Three P’s Please – Our visit to Southern Water November 2021

Sewage Treatment Plant

There has been a lot in the news and on Social Media recently about Raw Sewage discharges into our waters.  Members of Blue Seas Protection went along at the beginning of this month to find out. Chairman Garry Oates, Trustee Tiena Eccles and Social Media Coordinator Gina Phillips were invited to the sewage treatment plant in Sandown with FAECES, a group of concerned residents from East Cowes. 

The visit allowed us to learn how our wastewater is treated and attempt to understand the complexities of wastewater management. The size and intricacies of the site are incomprehensible but all the staff onsite were happy to talk us through every detail. 

We were glad to hear that all the team at Southern Water welcomed the proposal of the new Environmental Bill. This new bill will put increased pressure on water companies to take accountability for any environmental impact. They seem to be in constant talks about ways in which to improve their current methods and reduce their impact on the environment. However they were also keen to point out that the wastewater released into the sea makes up a very small amount of the sea pollution we face. With this as well they have assured us that there is no raw sewage being pumped into our waters on the Isle of Wight. 

They emphasised that only the “3 P’s” should be put down the toilet: Paper, Poo and Pee.  Invariably, instead we put wet wipes, cotton buds, sanitary items etc down our toilets as well, which put a strain on the system.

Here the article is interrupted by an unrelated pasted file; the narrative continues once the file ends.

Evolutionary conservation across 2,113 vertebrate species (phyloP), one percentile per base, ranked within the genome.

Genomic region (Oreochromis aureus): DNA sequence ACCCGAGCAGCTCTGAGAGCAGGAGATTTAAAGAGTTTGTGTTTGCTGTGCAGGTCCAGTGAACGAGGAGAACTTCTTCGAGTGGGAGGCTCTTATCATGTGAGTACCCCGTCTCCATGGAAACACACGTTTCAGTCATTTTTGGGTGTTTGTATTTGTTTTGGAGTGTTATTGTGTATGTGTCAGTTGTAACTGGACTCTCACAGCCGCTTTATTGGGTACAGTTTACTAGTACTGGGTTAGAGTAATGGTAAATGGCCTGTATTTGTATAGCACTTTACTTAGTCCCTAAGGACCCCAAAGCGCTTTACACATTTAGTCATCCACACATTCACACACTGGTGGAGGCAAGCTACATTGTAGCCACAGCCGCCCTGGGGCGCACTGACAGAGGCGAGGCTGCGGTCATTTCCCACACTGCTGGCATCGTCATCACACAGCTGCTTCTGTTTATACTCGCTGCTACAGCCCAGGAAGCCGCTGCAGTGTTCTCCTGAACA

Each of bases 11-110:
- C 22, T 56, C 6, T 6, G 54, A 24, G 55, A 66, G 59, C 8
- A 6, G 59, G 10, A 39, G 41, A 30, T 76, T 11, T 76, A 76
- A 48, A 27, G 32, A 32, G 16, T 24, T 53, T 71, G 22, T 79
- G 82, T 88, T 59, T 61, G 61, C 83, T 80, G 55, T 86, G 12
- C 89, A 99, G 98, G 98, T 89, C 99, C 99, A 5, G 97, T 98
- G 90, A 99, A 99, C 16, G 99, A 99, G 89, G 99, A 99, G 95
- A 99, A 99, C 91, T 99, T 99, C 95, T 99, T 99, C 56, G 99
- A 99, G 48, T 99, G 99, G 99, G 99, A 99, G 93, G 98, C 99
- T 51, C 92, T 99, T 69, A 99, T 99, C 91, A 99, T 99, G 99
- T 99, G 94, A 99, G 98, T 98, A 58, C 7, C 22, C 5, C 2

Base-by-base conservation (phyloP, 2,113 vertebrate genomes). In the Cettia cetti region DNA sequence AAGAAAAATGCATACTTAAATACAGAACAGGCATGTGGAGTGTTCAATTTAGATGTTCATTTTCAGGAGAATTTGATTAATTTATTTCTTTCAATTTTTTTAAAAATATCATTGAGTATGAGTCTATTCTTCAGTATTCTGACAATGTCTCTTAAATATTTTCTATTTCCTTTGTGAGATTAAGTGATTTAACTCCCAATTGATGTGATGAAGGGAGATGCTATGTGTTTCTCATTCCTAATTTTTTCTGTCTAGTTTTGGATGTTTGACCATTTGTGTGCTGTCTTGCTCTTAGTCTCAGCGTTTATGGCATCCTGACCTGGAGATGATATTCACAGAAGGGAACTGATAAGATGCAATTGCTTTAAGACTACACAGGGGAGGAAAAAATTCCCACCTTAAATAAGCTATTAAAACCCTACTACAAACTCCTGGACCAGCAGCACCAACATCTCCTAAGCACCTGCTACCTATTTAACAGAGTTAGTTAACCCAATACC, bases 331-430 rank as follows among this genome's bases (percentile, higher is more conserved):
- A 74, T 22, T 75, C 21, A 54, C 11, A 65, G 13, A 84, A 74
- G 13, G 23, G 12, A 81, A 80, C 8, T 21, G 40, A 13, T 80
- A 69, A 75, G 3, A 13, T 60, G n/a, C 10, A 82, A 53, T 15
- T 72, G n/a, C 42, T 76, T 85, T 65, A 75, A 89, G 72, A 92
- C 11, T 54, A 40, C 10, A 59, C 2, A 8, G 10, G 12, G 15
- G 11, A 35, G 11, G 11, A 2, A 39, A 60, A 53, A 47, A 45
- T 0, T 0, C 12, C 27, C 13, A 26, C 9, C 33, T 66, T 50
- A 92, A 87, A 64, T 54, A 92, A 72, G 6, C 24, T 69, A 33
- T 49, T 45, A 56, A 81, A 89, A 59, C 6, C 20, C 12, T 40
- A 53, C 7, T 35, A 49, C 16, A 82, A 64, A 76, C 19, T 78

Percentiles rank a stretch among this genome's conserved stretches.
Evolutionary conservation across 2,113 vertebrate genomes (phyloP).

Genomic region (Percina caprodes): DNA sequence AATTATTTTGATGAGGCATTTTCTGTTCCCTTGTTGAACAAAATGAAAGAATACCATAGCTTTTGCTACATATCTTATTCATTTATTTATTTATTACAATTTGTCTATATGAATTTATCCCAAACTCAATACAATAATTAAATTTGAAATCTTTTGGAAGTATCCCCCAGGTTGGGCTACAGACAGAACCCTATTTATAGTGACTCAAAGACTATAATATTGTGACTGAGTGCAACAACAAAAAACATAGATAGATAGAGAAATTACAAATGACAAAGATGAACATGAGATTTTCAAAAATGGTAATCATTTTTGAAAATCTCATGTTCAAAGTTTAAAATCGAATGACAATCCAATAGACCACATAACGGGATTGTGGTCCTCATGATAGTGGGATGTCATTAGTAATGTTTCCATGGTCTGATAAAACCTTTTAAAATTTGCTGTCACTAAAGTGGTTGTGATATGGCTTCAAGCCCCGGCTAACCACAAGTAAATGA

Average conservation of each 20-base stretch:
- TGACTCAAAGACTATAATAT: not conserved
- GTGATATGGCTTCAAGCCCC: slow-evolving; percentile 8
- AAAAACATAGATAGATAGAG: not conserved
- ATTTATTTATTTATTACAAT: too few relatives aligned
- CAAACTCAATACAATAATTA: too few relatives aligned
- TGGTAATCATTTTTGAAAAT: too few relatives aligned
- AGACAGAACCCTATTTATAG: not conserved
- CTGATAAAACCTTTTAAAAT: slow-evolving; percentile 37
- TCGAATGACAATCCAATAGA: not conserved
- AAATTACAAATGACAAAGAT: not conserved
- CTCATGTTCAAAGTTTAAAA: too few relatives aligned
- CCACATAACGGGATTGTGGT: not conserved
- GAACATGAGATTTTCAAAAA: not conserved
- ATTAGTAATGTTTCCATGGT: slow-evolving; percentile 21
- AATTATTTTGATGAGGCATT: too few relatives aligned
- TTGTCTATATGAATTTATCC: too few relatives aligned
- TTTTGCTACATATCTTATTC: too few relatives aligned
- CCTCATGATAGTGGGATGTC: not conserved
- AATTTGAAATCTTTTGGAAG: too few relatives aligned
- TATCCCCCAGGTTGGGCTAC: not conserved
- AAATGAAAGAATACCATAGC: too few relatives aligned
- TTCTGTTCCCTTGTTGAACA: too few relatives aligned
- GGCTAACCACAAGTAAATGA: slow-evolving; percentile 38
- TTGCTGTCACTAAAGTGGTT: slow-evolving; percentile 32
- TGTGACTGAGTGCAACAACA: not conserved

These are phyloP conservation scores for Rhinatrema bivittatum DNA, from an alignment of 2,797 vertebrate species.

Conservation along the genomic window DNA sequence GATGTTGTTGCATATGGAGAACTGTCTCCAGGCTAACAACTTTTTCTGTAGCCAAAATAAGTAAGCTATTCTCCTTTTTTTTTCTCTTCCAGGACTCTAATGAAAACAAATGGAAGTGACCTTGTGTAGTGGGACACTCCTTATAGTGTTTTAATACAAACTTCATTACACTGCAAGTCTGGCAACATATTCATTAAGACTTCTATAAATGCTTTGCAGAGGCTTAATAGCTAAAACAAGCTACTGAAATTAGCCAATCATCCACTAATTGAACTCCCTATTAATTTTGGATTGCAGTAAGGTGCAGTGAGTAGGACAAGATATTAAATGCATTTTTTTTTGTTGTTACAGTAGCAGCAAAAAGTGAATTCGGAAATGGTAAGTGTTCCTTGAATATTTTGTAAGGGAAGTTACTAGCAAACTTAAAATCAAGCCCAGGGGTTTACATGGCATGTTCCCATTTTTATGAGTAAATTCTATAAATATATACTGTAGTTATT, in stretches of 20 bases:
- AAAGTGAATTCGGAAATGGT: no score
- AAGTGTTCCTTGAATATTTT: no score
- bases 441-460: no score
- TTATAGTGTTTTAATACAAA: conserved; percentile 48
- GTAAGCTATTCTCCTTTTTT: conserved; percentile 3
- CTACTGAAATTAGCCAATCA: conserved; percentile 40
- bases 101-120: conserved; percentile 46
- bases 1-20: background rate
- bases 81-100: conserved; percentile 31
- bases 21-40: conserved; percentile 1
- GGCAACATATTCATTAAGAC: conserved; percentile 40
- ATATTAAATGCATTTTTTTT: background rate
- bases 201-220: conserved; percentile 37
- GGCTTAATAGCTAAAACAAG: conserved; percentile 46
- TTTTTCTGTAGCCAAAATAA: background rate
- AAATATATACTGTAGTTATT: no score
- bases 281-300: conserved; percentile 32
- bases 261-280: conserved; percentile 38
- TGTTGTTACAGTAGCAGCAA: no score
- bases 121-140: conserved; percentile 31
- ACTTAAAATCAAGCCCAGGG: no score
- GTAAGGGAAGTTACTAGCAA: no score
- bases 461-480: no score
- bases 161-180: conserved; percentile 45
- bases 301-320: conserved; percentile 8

They were also transparent about the dangerous things that end up in our oceans, even in treated sewage. There are still many steps to be taken to eliminate microplastics and pharmaceuticals from treated wastewater. Things don’t always go to plan but ultimately, they did assure us, there is no raw sewage being pumped out at Sandown Bay. We did learn however that rainwater is mixed and treated with wastewater which puts tremendous pressure on a system that is already at capacity.

These are the changes and pressures we need to potentially be putting on other agencies to ensure water companies like Southern Water can continue to do their job and not be forced to cut corners. There are many things we can do as individuals to help. So once again not flushing wipes, sanitary products or cotton buds down the toilet.  As well as this we can change the chemicals and products we flush down our toilets to ones that are biodegradable so they do not end up in our oceans. It is also important to be conscious of the amounts of water we use by using the Southern Water GetWaterFit app. 

We as a team at Blue Seas Protection realise that this problem is complex.  We believe that Southern Water should be investing much more heavily in the infrastructure instead of the focus being on profits.  Alongside that, the Planning department needs to be much tougher on new builds and their wastewater regulations. The Environmental Agency should make sure their standards are strict enough in ensuring that the discharge is safe. 

We as a Marine Conservation charity would be willing to offer our boat and our services at sea to help  with this on the Island and South Coast as part of our charitable work for public benefit. 

We would like to thank our colleagues at FAECES for the enlightening visit. We would also like to thank Laura and Andy for showing us around the treatment plant and answering our questions.